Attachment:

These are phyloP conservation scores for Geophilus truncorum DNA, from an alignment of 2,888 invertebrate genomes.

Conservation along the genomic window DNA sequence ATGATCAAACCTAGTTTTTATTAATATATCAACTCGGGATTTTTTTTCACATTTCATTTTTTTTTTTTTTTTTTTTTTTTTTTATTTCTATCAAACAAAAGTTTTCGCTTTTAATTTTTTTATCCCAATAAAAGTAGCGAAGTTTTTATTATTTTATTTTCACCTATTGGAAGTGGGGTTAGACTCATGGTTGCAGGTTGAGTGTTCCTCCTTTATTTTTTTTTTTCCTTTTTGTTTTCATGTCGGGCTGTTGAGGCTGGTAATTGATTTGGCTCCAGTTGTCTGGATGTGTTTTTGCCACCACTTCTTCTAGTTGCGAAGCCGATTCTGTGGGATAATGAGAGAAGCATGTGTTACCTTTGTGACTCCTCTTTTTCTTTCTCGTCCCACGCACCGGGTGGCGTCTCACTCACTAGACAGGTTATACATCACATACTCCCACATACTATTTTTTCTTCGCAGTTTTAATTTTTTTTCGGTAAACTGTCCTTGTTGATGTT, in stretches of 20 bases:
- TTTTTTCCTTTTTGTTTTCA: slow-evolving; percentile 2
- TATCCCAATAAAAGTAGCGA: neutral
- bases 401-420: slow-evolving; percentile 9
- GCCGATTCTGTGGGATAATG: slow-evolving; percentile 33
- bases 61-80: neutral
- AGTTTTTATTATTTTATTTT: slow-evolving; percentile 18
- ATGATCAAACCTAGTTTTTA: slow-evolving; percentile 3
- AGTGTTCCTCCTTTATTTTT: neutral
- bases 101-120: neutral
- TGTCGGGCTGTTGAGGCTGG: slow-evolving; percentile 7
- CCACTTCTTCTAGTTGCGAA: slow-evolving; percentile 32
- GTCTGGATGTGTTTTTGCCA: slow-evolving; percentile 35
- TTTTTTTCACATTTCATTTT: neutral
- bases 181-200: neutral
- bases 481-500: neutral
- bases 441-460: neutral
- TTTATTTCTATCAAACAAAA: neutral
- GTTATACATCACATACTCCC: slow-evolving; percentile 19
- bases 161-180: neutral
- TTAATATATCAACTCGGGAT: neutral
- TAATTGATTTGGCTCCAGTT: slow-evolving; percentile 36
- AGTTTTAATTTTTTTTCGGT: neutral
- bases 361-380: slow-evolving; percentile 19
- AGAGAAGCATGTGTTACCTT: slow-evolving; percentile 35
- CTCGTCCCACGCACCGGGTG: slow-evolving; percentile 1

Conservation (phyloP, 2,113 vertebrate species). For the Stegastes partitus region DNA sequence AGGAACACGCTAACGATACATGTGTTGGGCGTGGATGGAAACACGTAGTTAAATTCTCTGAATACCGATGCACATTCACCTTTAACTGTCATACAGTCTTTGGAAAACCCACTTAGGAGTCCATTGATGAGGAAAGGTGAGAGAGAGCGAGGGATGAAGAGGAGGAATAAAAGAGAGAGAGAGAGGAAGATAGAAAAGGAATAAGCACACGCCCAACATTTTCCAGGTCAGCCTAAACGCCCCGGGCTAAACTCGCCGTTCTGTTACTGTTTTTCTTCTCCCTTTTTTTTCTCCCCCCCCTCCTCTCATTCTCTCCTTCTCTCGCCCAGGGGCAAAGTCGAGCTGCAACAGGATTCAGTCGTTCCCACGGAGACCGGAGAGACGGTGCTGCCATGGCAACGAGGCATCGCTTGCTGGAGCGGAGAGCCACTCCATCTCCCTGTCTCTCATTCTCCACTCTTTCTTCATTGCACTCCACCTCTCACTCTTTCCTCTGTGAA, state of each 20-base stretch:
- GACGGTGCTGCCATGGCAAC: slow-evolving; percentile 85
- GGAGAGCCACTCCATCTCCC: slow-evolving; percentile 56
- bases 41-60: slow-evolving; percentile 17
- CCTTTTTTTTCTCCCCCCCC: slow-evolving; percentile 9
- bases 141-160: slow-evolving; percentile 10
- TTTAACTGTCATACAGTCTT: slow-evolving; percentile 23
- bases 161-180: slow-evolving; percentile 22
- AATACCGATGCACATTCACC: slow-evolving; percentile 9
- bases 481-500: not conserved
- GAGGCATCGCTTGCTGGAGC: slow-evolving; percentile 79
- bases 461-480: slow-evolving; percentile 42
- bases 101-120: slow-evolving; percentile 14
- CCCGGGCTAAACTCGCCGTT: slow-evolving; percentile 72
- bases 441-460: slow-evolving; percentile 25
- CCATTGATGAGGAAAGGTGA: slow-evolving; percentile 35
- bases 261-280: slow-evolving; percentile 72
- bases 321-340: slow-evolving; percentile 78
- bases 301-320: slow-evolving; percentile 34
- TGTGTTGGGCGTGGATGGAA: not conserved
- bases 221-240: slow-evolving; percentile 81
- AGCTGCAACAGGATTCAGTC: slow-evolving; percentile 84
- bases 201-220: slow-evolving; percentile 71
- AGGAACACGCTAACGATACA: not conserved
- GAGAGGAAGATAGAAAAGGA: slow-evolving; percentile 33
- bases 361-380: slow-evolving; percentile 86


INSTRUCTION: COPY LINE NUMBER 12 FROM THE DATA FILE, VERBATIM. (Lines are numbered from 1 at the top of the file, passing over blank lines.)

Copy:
- TGTCGGGCTGTTGAGGCTGG: slow-evolving; percentile 7